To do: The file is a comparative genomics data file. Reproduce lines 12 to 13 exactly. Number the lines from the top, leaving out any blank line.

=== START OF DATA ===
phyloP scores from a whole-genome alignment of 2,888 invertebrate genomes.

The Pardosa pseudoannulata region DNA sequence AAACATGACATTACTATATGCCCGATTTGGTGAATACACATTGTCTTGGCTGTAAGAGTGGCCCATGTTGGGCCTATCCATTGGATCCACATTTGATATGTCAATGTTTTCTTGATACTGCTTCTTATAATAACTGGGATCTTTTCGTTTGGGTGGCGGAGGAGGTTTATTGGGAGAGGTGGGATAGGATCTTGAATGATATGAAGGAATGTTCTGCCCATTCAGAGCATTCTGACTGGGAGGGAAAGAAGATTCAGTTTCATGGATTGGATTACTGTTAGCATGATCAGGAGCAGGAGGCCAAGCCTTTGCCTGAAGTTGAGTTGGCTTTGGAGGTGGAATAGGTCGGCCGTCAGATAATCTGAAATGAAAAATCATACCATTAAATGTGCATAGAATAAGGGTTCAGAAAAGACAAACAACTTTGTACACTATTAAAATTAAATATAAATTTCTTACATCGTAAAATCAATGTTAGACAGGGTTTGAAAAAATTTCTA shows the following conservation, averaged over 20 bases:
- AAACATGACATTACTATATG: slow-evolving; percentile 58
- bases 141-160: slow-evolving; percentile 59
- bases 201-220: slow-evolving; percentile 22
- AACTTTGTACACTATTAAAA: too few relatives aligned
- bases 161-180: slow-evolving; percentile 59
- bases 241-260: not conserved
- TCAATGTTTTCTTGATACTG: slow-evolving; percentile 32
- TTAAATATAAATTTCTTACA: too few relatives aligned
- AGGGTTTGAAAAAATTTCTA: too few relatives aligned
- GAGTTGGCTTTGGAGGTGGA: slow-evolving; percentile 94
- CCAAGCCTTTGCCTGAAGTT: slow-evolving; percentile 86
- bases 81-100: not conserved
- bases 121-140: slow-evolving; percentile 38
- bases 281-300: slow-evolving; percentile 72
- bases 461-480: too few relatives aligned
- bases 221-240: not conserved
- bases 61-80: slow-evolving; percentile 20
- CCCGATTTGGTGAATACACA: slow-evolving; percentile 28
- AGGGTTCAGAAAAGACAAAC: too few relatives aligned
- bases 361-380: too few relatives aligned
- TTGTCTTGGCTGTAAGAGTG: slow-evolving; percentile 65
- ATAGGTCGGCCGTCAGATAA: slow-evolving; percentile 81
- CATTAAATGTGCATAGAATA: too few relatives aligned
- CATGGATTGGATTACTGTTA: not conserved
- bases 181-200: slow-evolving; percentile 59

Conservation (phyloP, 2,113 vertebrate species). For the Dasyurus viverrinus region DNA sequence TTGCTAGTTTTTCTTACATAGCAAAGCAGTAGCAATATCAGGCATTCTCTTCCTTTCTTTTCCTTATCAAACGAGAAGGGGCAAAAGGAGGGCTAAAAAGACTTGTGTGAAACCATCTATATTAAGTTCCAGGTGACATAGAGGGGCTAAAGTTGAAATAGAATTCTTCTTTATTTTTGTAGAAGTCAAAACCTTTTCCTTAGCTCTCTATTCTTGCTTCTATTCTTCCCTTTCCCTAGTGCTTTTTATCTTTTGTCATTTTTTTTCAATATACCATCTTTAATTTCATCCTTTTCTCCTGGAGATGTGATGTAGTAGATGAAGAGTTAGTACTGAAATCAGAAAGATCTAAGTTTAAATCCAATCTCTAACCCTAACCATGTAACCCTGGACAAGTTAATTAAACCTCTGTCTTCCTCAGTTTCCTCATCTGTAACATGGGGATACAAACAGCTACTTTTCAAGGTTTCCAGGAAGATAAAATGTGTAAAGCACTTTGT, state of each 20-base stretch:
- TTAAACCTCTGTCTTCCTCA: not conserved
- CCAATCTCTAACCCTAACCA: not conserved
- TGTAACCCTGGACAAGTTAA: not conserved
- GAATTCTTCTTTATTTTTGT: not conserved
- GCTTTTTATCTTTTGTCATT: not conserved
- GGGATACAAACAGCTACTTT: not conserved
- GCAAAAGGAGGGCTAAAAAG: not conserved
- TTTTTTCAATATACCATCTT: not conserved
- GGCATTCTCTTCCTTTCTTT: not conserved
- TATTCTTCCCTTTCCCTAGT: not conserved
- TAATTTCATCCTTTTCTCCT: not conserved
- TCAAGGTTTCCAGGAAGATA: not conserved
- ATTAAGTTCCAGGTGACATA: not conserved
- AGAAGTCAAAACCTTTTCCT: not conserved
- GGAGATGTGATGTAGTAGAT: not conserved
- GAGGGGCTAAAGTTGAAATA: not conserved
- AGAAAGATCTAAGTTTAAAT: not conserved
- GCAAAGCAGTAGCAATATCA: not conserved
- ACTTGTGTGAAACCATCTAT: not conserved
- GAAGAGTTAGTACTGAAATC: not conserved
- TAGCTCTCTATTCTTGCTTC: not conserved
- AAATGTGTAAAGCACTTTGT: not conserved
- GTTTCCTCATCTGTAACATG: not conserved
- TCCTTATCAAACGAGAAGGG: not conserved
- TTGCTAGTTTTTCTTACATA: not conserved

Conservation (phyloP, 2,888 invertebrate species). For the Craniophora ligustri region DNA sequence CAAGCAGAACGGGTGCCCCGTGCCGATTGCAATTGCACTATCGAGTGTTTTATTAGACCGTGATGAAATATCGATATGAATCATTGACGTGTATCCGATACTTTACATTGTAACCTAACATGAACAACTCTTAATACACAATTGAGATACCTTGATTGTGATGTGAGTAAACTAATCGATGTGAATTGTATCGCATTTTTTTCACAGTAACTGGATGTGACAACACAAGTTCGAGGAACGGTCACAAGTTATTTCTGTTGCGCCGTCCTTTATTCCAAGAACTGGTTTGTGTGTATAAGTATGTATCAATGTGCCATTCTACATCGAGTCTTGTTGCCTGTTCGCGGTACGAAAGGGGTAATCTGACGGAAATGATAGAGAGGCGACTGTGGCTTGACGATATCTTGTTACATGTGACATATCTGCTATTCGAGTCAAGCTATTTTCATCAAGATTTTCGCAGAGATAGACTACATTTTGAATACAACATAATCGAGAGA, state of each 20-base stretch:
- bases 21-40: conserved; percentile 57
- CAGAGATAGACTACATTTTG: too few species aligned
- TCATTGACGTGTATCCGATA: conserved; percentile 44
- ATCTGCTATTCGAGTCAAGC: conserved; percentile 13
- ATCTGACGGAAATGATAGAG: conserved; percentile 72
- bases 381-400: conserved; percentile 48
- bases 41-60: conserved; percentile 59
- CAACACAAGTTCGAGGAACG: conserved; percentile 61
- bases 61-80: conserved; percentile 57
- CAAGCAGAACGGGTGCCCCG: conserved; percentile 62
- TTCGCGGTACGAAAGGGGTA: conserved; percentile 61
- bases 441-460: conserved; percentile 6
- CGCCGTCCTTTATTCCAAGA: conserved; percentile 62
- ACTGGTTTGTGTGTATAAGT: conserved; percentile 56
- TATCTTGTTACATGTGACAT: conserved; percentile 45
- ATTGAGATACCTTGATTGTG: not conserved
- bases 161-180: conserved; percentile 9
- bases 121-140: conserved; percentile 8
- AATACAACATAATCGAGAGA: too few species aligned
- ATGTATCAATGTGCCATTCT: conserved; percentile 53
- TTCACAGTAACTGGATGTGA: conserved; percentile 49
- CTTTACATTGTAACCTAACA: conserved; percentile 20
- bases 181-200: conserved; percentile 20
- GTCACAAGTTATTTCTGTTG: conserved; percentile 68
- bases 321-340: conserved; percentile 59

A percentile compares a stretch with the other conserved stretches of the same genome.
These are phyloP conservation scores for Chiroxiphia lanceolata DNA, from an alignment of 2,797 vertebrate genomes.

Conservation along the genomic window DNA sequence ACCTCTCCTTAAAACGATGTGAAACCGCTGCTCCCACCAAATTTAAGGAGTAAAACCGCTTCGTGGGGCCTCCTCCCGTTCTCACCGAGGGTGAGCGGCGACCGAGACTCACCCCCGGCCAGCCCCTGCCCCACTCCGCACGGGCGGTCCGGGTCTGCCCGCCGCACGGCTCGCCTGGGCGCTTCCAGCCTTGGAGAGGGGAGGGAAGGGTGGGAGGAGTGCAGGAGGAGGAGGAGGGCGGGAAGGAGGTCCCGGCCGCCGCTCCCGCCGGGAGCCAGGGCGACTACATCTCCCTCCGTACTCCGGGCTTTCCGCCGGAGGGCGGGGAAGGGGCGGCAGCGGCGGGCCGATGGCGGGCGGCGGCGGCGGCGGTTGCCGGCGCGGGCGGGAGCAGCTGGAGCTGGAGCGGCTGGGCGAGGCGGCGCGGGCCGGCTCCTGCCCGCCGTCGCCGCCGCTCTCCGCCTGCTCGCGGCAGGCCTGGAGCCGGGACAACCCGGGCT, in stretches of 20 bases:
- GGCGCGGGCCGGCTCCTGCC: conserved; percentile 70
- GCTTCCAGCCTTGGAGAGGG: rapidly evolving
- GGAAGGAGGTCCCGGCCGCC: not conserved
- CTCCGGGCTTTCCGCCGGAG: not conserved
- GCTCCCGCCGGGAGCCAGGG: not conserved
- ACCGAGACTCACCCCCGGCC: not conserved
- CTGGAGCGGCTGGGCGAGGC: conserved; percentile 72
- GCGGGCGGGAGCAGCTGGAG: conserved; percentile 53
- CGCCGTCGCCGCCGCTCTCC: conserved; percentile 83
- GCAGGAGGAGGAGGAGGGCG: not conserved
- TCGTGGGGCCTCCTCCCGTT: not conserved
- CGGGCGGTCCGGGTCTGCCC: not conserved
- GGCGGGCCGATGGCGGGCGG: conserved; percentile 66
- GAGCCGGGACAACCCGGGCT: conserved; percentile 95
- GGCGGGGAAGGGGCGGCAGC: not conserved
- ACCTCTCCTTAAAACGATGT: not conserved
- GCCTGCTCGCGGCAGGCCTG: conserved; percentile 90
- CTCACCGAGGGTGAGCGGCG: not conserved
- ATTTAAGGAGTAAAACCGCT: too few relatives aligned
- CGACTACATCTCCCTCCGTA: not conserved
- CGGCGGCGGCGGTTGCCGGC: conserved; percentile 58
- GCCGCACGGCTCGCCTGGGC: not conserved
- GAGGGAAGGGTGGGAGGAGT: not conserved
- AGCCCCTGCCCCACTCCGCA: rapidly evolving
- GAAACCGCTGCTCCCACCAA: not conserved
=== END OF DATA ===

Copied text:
- GAGTTGGCTTTGGAGGTGGA: slow-evolving; percentile 94
- CCAAGCCTTTGCCTGAAGTT: slow-evolving; percentile 86